Olympic speed skater Apolo Ohno
It’s hard to imagine anything slowing down multi Olympic gold, silver and bronze medalist Apolo Ohno, 30. But a little-known condition called exercise-induced bronchospasm (EIB) nearly robbed the speed skating phenomenon from becoming a household name.
“I first started experiencing symptoms of EIB when I was 12 or 13. It’s hard to know exactly to what degree it affected me back then because I wasn’t fully training at that time,” says Ohno.
But when he was officially diagnosed with EIB in 2000 after doctors ran a series of respiratory tests, Ohno says he was both surprised and relieved.
“I didn’t know what it was or that I had it, so to me it was a big surprise. But it was also a pleasant surprise because the doctor said as a result of having EIB, I wasn’t performing to my potential. That EIB was inhibiting me and I was only performing at a slight percent of my potential as an athlete,” says Ohno.
According to the American Academy of Family Physicians, exercise-induced bronchospasm is an obstruction of airflow that usually occurs five to 15 minutes after starting physical activity. Although this condition is highly preventable, it is still under-recognized and affects both aerobic fitness and quality of life.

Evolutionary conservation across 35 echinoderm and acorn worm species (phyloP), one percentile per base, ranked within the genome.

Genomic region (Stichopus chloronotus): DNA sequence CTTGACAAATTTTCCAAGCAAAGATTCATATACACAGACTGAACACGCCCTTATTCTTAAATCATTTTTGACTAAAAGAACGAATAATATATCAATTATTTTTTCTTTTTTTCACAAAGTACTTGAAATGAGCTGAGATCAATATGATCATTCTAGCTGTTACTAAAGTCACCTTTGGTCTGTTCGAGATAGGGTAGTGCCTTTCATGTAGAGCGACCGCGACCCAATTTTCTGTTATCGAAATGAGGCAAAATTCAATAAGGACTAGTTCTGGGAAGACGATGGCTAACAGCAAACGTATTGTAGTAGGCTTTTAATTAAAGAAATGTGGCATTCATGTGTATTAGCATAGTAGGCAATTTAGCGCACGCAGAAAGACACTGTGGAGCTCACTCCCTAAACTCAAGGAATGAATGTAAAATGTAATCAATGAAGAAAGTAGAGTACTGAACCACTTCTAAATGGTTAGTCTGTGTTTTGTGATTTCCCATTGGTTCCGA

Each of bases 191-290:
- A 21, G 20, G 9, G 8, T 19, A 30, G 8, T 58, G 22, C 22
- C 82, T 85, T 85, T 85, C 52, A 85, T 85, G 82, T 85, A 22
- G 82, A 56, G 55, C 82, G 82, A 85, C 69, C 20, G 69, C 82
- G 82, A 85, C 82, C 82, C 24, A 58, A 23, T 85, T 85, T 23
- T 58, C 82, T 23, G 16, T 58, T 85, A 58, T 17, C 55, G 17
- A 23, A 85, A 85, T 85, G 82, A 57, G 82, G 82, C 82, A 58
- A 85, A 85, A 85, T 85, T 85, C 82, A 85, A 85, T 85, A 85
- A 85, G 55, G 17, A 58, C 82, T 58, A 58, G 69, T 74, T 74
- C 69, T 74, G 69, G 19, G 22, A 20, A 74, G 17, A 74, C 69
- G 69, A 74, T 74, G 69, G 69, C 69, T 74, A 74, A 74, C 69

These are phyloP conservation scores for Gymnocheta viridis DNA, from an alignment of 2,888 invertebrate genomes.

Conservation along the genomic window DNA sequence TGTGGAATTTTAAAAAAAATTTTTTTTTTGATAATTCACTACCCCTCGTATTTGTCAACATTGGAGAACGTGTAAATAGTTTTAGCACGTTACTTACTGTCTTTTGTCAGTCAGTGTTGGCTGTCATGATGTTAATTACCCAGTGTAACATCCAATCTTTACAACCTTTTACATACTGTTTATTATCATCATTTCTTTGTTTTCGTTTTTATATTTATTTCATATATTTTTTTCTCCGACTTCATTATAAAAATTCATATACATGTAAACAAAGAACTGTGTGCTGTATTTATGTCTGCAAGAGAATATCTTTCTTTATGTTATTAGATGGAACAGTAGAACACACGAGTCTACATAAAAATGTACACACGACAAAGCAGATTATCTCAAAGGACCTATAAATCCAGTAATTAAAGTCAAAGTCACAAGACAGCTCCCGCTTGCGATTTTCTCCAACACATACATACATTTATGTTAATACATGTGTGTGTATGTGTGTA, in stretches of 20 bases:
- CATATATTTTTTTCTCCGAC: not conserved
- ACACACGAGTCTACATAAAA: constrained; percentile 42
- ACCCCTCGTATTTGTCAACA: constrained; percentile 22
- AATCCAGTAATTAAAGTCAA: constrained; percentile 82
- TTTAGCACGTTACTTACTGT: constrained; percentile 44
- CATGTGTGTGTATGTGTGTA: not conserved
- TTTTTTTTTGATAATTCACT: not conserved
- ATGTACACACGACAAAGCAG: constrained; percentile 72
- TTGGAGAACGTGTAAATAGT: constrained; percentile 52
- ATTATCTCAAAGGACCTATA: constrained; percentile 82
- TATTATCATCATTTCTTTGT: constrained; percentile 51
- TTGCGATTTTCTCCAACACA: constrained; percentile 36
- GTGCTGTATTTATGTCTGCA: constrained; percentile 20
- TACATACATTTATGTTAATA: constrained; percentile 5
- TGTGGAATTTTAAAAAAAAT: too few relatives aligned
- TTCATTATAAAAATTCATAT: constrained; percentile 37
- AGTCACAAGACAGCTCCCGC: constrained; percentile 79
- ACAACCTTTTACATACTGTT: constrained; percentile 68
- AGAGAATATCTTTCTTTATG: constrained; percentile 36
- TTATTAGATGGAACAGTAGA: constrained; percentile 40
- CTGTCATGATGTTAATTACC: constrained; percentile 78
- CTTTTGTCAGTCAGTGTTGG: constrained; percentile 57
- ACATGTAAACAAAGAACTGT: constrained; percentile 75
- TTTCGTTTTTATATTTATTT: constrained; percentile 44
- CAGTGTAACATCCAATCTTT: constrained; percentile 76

Inhalers filled with anti-inflammatory medicines are a popular course of treatment, as well as measures that include increased physical conditioning, warm-up exercises, and covering the mouth and nose.
“I had all the classic symptoms when training or working out," says Ohno. “I had tightness in my chest, difficulty breathing, and coughing. Coughing was a big part, especially when I would do 1,000 meter time trials. During and after I would cough, sometimes for days I would hack. I couldn’t get rid of my cough,” he says”
Ohno says his diagnosis, and subsequent individualized treatment plan, produced immediate results. “I noticed significant changes in how I trained and what I was able to do,” he says.
An inhaler is what Ohno has found best manages his symptoms. But he says determination wouldn’t let EIB keep him from becoming a world-class athlete or winning the coveted mirror ball trophy on Dancing With the Stars Season 4.
“I had some symptoms that season because of the rigorous training, but it didn’t stop me. And EIB doesn’t have to stop anyone from being a professional athlete or a weekend warrior,” says Ohno.
That’s why he’s part of a new campaign, EIBallstars.com. “I’m encouraging people to educate themselves, get diagnosed if applicable and see what proper steps are out there to control EIB,” he says. “I’m standing proof to not let EIB stand in way of hopes and dreams.”
Ohno says he definitely will be in Sochi in 2014 for the Winter Olympics. The catch is whether he’ll be there as a competitor or a spectator.
“I haven’t committed either way. I may be on the ice, but I’m not sure,” he says. “I always want to be on ice, so I’m always training. I stay active every single day and work out to try to stay in the best shape I can. I‘m very competitive, so you never know.”
The American Academy of Family Physicians says the following may be symptoms of EIB. If you experience these, consult with your physician:
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